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Friday, August 13, 2010

Counting the Costs

Whew, I am thinking the updates to our blog are going to get less and less frequent. This adoption business is not for the faint of heart. Today the kids and I made three seperate trips to the post office and also intended to hang out in the Georgia Office of Vital Records (good times!) while they dug up a certified copy of my marriage license. Alas, the marriage license will have to wait until Monday. Around 1pm I finally admitted defeat and brought the kids home for lunch and naps.

Since we made our big adoption annoucement last week, we've had two main questions:

1. What does it mean to pursue an "independent adoption?" What's the difference between adopting independently and going through an adoption agency? Why did you chose this route?

2. How much does it cost?

Now let me tell you that I am no adoption expert (you can confirm that with my poor friend Amy Levy who I email and call about 8,000 times a day with various random adoption questions) but, for those of you who are curious, I do want to try and answer those questions.

1. Basically, with an independent adoption, you handle the details yourself. You hire your own attorney, you work directly with the parents, orphanage or entity you are adopting from and the paperwork, travel details and all the nitty gritty is up to you.

From what I can tell, there are not a lot of countries that still allow independent international adoption -- but fortunately Uganda is one of them. In fact, it is my understanding that the vast, vast majority of US adoptions from Uganda have been completed independently, rather than through agencies.

You hear pros and cons on both sides and at the end of the day, you just have to do whatever makes your family comfortable. We went independent because it was far less expensive than working with an agency and because we wanted to move the process as quickly as possible.

Whether you go independent or work with an agency, you will gather and complete a mountain (and I do mean MOUNTAIN) of paperwork for the US government and the forgeign courts. You will face risk -- whether you go with agency or not, you will be at the mercy of US and forgein bureaucrats and the courts. And you will be completely dependent on the grace of God to make it all happen.

2. And regarding the "how much does it cost" question... I've found that international agency adoptions cost in the neighborhood of $30,000, give or take a couple of thousand depending on the country. Here are our itemized expenses and keep in mind that we are adopting two children so many of our expenses are double the cost:

$250 Homestudy application fee
$1500 Homestudy
$200 Original copies of birth certificates and marriage license
$3000 Ugandan attorney fees
$670 x 2 = $1340 I600 filed with USCIS
$1000 x 2 = $2000 US attorney fees
$545 x 2 = $1090 immigration forms
$360 Passports and passport photos for our three children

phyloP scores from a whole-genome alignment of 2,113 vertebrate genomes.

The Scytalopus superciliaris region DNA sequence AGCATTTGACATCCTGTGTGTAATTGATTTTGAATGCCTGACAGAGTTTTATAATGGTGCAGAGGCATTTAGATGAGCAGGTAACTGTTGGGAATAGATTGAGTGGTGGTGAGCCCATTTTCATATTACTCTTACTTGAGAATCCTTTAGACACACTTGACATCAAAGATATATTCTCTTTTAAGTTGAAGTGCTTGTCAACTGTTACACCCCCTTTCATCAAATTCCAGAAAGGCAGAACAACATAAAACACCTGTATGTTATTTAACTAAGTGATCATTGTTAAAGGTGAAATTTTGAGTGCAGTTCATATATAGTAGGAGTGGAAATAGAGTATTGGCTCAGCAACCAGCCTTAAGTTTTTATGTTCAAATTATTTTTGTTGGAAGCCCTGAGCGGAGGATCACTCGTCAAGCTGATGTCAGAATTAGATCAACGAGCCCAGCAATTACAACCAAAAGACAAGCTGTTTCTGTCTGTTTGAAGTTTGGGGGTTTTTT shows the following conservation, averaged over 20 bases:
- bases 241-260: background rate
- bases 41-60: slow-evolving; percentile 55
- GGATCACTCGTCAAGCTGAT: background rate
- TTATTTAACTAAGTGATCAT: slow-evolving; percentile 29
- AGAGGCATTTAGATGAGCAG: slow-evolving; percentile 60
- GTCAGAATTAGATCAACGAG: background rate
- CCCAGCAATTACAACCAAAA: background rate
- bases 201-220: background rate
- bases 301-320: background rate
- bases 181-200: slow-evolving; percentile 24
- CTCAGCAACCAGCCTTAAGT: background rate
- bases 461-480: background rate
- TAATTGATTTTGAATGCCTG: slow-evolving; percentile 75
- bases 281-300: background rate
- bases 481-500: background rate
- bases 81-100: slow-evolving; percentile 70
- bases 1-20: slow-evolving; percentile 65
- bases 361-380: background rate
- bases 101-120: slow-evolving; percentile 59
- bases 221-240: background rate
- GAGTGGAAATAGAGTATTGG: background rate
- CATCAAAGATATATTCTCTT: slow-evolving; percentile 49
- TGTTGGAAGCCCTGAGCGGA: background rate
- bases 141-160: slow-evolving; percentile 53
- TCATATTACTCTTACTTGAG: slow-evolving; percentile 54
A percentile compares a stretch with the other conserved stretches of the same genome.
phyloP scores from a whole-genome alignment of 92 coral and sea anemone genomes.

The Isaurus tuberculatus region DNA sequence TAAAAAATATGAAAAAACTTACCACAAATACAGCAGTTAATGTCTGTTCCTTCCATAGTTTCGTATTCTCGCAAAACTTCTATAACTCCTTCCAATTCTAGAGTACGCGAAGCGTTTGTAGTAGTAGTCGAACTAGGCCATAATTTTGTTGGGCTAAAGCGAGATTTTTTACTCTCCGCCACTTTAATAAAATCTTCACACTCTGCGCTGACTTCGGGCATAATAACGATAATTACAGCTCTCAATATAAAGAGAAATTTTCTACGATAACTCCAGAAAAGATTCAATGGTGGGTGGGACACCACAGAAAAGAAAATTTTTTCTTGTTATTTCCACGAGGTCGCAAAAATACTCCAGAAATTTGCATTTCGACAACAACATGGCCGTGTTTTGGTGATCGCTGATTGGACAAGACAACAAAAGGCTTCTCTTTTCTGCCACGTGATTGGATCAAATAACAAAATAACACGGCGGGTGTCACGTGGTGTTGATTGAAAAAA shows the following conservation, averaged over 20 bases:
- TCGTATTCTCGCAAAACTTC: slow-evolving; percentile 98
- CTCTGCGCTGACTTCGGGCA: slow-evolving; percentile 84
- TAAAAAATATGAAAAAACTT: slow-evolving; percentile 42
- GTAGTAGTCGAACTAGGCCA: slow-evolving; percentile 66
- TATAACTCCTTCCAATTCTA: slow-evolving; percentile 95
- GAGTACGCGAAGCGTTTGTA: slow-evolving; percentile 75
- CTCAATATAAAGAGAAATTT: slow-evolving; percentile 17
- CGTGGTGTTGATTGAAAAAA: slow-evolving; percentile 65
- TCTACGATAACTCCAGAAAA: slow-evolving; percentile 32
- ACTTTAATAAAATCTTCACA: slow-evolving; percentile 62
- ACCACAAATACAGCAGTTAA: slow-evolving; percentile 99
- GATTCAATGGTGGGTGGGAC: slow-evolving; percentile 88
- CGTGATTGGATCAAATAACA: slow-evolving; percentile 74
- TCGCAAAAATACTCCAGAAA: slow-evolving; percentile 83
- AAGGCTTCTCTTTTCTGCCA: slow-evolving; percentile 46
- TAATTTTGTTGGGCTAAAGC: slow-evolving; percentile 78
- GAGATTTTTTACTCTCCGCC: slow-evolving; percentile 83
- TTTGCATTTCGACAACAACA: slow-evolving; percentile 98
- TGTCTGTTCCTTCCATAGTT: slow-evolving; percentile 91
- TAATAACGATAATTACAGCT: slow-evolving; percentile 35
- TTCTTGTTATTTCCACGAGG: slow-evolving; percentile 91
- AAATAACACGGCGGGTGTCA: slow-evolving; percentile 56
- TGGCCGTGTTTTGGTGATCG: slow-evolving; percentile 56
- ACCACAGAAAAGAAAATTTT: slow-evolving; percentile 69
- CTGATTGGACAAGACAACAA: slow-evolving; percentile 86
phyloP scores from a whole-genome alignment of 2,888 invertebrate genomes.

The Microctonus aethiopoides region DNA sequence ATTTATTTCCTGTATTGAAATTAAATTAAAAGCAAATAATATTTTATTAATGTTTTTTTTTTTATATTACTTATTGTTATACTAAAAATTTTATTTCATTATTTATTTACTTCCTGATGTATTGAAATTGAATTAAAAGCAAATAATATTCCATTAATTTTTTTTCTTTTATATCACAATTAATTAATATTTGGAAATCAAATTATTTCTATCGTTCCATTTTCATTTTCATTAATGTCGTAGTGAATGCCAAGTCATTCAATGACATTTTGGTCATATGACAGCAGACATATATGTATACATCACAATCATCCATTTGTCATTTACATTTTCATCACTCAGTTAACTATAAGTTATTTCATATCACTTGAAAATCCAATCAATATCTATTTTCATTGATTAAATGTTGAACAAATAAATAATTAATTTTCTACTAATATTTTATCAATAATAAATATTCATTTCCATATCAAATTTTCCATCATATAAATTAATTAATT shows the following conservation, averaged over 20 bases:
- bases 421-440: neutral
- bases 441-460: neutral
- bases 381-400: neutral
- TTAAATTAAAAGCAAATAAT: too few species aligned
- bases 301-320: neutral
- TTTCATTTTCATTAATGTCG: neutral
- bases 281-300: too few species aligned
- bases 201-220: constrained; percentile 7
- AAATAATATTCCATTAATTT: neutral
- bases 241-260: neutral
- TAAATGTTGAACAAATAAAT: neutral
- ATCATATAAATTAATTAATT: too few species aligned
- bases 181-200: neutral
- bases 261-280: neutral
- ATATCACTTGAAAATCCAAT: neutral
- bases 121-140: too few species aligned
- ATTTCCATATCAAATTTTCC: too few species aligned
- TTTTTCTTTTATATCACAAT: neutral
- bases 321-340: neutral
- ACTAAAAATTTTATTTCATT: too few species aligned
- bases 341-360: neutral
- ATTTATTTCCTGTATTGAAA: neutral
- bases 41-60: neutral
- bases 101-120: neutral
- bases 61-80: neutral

$200 x 2 = $400
$140 fingerprints for homestudy
$160 fingerprints for 171H
$200 x 2 = $400 for passport, visa and medical exams for children in UG

I know I've probably forgotten stuff here and there so let's say roughly $11,000 total.

We still have some unknown expenses related to travel. For example, the tickets from Atlanta to UG cost approximately $1500. If our whole family were to travel to Uganda to complete the adoption, that's 5 plane tickets on the way to UG and 7 of us for the ride home. So we're talking over $10K just for the tickets. For obvious reasons (like, we're not millionaires) we will probably not take the entire family. In addition, everyone who travels needs an extensive round of shots and anti-malaria pills (not covered by insurance) and we'd need to pay for accomodations in UG, a driver and basic travel expenses for the duration of the trip, usually 2-3 weeks. In addition, since we're moving from a 3 child family to a 5 child family we will need to purchase a bigger car, which is another major expense. But at this point, who's really counting?

So all this may have led some of you to question #3 -- how are you planning to pay for all this? Well, we haven't exactly figured that out yet. But oddly enough, we are not worried about it. We'll take what we can out of our savings, we're going to have one heck of a yard sale in early fall and we'll just trust God for the rest. We have full confidence that He who began this work will bring it to completion. We know that $11K, a couple of plane tickets and a big ol' car are nothing in God's economy.

Thanks for joining us on this amazing journey. To God be the glory!

"Being confident of this, that He who began a good work in you will carry on to completion until the day of Christ Jesus." Phil 1:6

3 comments:

Alison said...

Hey Shelly! So glad you commented on our blog! I love "meeting" other adoptive families! And I love your blog! It was "Crazy Love" that God really used to confirm His calling for us to adopt our baby girl from Ethiopia! So excited to follow your journey!!

Chasity said...

Thanks for the post! I just found your blog & this post while searching for details on independent Uganda adoptions. We are searching for the answer to what is the "right" way for us to adopt. We know God has called us to Africa...

Kinda neat that Alison commented about "Crazy Love"...us too!

Amy said...

Just found your blog while researching independent Ugandan adoption blogs. Would love to ask you some questions. Are you on the fb group?